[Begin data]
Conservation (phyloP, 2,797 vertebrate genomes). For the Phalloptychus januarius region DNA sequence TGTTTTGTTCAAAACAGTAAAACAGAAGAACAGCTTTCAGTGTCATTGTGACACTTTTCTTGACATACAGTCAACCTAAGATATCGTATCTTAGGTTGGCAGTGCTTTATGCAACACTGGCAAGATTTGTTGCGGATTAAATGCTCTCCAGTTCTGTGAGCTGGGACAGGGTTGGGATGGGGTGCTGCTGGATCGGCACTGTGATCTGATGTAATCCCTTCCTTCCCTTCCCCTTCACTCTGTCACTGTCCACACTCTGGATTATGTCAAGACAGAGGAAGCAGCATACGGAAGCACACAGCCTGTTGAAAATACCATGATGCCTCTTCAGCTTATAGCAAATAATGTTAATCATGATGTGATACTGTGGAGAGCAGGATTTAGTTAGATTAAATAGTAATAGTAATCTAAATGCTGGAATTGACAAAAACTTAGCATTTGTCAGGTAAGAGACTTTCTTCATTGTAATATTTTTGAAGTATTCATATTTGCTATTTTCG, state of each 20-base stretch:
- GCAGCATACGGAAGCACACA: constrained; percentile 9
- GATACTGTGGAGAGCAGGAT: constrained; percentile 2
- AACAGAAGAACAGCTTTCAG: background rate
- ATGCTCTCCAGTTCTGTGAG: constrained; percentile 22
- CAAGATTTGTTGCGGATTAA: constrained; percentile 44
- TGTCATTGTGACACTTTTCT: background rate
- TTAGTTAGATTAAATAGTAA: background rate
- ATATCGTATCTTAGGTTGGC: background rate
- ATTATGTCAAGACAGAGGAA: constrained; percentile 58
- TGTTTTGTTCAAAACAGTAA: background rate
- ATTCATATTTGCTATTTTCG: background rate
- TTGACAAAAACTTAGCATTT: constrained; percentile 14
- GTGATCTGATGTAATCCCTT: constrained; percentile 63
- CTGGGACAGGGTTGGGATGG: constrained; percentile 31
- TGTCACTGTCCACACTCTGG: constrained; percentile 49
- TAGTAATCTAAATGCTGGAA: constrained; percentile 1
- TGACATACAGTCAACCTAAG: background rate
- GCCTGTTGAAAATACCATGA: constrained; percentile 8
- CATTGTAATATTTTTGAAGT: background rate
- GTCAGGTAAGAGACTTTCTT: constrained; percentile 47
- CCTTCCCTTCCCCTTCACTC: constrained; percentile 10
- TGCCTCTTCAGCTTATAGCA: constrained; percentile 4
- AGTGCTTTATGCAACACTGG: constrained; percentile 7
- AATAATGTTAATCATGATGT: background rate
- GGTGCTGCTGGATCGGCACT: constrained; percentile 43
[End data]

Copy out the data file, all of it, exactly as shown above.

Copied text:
Conservation (phyloP, 2,797 vertebrate genomes). For the Phalloptychus januarius region DNA sequence TGTTTTGTTCAAAACAGTAAAACAGAAGAACAGCTTTCAGTGTCATTGTGACACTTTTCTTGACATACAGTCAACCTAAGATATCGTATCTTAGGTTGGCAGTGCTTTATGCAACACTGGCAAGATTTGTTGCGGATTAAATGCTCTCCAGTTCTGTGAGCTGGGACAGGGTTGGGATGGGGTGCTGCTGGATCGGCACTGTGATCTGATGTAATCCCTTCCTTCCCTTCCCCTTCACTCTGTCACTGTCCACACTCTGGATTATGTCAAGACAGAGGAAGCAGCATACGGAAGCACACAGCCTGTTGAAAATACCATGATGCCTCTTCAGCTTATAGCAAATAATGTTAATCATGATGTGATACTGTGGAGAGCAGGATTTAGTTAGATTAAATAGTAATAGTAATCTAAATGCTGGAATTGACAAAAACTTAGCATTTGTCAGGTAAGAGACTTTCTTCATTGTAATATTTTTGAAGTATTCATATTTGCTATTTTCG, state of each 20-base stretch:
- GCAGCATACGGAAGCACACA: constrained; percentile 9
- GATACTGTGGAGAGCAGGAT: constrained; percentile 2
- AACAGAAGAACAGCTTTCAG: background rate
- ATGCTCTCCAGTTCTGTGAG: constrained; percentile 22
- CAAGATTTGTTGCGGATTAA: constrained; percentile 44
- TGTCATTGTGACACTTTTCT: background rate
- TTAGTTAGATTAAATAGTAA: background rate
- ATATCGTATCTTAGGTTGGC: background rate
- ATTATGTCAAGACAGAGGAA: constrained; percentile 58
- TGTTTTGTTCAAAACAGTAA: background rate
- ATTCATATTTGCTATTTTCG: background rate
- TTGACAAAAACTTAGCATTT: constrained; percentile 14
- GTGATCTGATGTAATCCCTT: constrained; percentile 63
- CTGGGACAGGGTTGGGATGG: constrained; percentile 31
- TGTCACTGTCCACACTCTGG: constrained; percentile 49
- TAGTAATCTAAATGCTGGAA: constrained; percentile 1
- TGACATACAGTCAACCTAAG: background rate
- GCCTGTTGAAAATACCATGA: constrained; percentile 8
- CATTGTAATATTTTTGAAGT: background rate
- GTCAGGTAAGAGACTTTCTT: constrained; percentile 47
- CCTTCCCTTCCCCTTCACTC: constrained; percentile 10
- TGCCTCTTCAGCTTATAGCA: constrained; percentile 4
- AGTGCTTTATGCAACACTGG: constrained; percentile 7
- AATAATGTTAATCATGATGT: background rate
- GGTGCTGCTGGATCGGCACT: constrained; percentile 43